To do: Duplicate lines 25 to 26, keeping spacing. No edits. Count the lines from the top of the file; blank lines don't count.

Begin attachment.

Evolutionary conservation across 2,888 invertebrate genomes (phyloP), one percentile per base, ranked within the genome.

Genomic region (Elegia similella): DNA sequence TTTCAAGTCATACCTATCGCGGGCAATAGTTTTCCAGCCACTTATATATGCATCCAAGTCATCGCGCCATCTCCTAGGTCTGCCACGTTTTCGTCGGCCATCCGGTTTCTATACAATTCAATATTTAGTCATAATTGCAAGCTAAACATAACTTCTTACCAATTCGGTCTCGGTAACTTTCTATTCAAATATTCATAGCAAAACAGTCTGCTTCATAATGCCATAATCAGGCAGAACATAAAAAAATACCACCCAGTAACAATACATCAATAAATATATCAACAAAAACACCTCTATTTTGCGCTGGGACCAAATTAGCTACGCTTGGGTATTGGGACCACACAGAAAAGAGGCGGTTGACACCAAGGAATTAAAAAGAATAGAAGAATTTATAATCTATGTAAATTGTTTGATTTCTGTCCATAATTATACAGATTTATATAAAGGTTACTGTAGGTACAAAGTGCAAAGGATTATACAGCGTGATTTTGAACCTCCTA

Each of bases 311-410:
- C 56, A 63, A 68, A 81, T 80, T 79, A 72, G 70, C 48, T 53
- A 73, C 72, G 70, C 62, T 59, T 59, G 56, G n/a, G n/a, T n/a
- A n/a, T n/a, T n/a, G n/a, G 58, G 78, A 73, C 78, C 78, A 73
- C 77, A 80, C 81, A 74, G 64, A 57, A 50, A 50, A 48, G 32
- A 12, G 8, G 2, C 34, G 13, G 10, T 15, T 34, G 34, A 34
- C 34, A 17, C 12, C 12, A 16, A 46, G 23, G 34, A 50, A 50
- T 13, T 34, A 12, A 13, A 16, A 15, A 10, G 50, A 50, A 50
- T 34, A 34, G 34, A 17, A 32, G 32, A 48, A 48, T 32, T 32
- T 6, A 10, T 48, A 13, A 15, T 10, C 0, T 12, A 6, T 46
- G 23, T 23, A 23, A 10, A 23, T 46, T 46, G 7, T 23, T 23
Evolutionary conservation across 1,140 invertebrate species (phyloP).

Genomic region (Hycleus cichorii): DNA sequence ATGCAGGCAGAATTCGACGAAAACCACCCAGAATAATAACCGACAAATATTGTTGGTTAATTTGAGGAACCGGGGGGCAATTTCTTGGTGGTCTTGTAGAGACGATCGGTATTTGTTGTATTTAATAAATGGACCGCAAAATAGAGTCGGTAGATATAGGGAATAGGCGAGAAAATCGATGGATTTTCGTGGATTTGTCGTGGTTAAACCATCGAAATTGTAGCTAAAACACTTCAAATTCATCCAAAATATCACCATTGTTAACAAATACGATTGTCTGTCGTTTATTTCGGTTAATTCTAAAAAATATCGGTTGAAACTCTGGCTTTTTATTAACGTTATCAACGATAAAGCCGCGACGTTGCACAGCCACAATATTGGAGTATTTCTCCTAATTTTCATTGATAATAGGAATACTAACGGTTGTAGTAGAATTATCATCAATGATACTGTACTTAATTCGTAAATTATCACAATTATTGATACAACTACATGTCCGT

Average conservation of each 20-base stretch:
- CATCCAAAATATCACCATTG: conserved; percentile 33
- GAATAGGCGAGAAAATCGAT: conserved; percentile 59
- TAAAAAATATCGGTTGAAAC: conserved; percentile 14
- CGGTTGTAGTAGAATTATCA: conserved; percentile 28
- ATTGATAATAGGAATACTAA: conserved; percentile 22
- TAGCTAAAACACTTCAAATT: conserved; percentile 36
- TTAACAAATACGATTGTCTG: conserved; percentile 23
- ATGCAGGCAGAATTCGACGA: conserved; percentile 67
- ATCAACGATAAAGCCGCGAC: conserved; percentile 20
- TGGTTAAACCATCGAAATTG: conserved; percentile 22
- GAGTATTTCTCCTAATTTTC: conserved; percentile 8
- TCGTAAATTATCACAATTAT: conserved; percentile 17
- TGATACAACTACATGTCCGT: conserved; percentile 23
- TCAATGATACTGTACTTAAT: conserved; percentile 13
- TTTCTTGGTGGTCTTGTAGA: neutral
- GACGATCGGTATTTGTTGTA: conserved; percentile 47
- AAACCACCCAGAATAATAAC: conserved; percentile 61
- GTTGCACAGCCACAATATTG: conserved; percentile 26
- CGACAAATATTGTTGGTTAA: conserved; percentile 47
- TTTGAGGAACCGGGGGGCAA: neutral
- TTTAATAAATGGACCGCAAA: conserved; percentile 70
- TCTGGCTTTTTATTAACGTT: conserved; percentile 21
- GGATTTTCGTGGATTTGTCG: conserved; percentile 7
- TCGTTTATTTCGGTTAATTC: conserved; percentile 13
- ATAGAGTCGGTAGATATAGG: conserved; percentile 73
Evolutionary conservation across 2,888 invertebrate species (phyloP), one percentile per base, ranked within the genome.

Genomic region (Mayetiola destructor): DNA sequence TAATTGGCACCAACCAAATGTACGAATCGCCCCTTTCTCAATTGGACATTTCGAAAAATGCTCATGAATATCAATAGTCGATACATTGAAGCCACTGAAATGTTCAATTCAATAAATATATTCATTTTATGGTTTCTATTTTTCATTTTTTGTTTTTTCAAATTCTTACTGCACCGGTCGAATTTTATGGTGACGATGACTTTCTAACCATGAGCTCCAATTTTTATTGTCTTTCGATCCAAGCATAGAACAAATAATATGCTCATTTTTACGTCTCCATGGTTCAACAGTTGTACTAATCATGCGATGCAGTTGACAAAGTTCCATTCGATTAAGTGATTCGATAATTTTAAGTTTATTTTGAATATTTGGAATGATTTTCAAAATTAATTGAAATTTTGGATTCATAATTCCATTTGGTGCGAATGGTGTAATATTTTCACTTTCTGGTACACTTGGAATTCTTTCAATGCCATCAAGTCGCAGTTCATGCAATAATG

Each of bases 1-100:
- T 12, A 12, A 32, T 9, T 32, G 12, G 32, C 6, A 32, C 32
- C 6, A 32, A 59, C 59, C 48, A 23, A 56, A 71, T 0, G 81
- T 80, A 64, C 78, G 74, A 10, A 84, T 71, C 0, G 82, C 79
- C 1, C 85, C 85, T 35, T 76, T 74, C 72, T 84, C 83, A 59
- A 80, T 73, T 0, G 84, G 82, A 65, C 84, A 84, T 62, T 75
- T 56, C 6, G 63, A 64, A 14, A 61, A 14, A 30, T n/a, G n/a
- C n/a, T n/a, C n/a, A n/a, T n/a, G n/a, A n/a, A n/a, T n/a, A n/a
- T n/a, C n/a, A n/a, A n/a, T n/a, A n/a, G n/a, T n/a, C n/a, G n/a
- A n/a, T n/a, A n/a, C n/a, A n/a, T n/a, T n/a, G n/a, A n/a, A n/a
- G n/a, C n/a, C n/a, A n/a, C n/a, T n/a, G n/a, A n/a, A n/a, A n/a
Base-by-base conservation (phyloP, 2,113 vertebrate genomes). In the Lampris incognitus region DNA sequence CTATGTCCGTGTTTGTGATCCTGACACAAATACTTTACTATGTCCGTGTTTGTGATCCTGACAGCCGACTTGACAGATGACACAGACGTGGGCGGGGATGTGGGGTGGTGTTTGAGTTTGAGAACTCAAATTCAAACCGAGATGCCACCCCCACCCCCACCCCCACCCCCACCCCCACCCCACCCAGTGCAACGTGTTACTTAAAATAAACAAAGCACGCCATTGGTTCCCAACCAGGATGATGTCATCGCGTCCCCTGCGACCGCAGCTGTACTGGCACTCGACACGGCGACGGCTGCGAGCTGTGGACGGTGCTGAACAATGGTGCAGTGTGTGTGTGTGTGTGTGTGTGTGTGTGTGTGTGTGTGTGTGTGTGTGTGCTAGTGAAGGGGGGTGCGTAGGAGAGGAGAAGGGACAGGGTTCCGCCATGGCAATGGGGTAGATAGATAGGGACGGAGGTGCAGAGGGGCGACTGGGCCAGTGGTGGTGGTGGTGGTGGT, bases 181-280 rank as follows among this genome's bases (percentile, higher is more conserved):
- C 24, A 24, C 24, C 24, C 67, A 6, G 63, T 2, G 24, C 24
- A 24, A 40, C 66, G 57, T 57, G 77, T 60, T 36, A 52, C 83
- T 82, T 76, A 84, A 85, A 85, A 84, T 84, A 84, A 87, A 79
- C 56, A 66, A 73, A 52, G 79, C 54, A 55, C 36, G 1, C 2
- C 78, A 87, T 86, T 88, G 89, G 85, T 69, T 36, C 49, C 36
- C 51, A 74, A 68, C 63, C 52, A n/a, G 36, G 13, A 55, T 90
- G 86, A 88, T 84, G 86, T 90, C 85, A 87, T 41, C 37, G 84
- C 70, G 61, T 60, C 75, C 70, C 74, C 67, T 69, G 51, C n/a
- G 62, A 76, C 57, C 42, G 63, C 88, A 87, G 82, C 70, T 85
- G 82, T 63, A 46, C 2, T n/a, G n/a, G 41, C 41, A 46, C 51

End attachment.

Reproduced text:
- ATCAACGATAAAGCCGCGAC: conserved; percentile 20
- TGGTTAAACCATCGAAATTG: conserved; percentile 22